Recently I read an article in the HuffPost regarding the sex scene featured in the new Hulu’s series “Shrill” and I was stunned at the comments below the text. The author focused on the main character’s personal features and applauded the fact that the series came up front with the actress’s obesity and shot the scene where fat people have sex. Shocking, right? One of the commentators asked whether there was a person in this world who would ever have wanted to see that. At first, I thought the same: “Why the hell did someone decide to put this on screen?” Being completely aware of the fact that we have seen it all, and that we live in a society that is approaching its developmental peak, while all disguises are of little importance as everything revolves around exposure – still, the body image of an obese woman being naked in someone’s arms was odd and stirred so much hateful reactions.
False Standards & Patronizing
We got used to seeing slim, beautiful women (and rarely men!) completely naked, shot from different angles up, close and personal. The media promotes a certain body type as ideal and we would not take less than perfect as a role model. At the same time, society treats disrespectfully those who cannot live up to media standards. Do we ever take a closer look at ourselves? Average female model is reportedly a size 2 or 4, while the average American woman wears a size 12 to 14. The most intriguing thing for me was the fact we tend to identify with people we can never relate to truthfully. There is a big discrepancy between reality and the images they bomb us with. Someone is fat, so what? You may have a big nose, or lack of sane judgement. Imagine if someone took your disadvantage and played with it publicly, putting you in a shameful position. Oh, wait, I have just remembered. It happened before and it did not end well – to put it mildly. It led the entire world to complete madness and destruction.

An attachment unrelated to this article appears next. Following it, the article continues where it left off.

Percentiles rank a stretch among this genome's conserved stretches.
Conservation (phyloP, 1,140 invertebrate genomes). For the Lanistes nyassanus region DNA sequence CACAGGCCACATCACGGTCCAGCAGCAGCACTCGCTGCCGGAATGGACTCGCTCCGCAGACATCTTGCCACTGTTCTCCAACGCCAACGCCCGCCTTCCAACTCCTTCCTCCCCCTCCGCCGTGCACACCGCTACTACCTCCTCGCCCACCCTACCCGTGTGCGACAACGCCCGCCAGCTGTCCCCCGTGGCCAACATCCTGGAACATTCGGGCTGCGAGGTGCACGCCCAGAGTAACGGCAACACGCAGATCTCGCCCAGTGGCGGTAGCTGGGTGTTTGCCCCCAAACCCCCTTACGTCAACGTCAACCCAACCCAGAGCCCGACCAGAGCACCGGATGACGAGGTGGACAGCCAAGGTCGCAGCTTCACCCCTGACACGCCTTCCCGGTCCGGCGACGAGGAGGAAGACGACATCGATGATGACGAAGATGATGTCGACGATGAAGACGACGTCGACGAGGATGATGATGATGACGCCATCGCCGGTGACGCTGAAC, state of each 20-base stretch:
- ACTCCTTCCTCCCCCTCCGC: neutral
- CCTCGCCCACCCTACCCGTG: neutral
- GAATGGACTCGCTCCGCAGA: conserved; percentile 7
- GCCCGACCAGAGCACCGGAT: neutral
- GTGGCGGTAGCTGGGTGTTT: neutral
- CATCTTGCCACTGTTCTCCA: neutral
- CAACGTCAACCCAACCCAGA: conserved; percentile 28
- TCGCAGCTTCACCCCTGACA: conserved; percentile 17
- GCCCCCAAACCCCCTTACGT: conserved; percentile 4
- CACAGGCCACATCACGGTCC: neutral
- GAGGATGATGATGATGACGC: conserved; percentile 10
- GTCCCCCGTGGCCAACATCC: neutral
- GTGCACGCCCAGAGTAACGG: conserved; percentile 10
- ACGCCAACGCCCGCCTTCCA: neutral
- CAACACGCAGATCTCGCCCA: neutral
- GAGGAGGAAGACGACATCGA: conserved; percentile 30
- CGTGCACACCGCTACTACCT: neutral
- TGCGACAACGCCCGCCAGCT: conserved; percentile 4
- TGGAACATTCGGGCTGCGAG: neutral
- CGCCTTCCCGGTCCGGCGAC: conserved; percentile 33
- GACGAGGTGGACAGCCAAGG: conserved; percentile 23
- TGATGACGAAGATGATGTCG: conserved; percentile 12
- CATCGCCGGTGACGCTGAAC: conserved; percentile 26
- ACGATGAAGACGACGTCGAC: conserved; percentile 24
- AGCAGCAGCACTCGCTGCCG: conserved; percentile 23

The most paid models nowadays are plus-size women who are not ashamed to show off their cellulite bodies and treat them as shrines. It may be unhealthy in extreme cases and this is usually the argument which the haters use, imposing themselves as health advisers. The issue here is the obvious patronizing. If you wish to help someone by giving an advice, you do not bully that person or the concept he or she represents. Furthermore, many slim persons suffer as well, both physically and mentally.
What Is Put on Display?
Have you ever heard of Ashley Graham, Jordyn Woods, Anita Marshal, Robyn Lawley? These are women who earn their money by exposing their no-surgery, no-filter curves, while some other reality stars earn money by simply being members of a certain circle and promoting the unrealistic ideals. When you take a look at it this way, there is more honor in offering something natural or achievable on display than leading people to believe that anyone can have the perfect complexion, the enormous but very tight butt, naturally tight abs, recognizable cheek bones, pumped lips, firm breasts, etc. Nevertheless, it appears people like to be manipulated. We like to be made believe that we are better than we actually are. It satisfies our vanity, it gives us the unjustified hope and it puts us a ladder above people like the main character from “Shrill”, making us believe we can direct hateful comments to people supporting all that this character promotes. God forbid someone bursts that bubble!
At the end of the day, when we put our gadgets aside, and turn off the lights, do we imagine being one of the Kardashians or Liam Hemsworth, Jason Momoa or Sophia Vergara? Well, guess what? We are not those people. We are happy to have them around, entertaining us on screens and that’s it. Imagine what would happen if characters like the woman from “Shrill” would invade the screens and spread throughout the mainstream media forcing us to admire their lifestyles. After a while, most of us would probably give in. And I am absolutely convinced that most of us would feel better than ever, more down to earth, with more self-esteem and happy.
So, the question is not “Why the hell did someone decide to put this on screen?” but rather “Why the hell do we willingly cherish false role models?“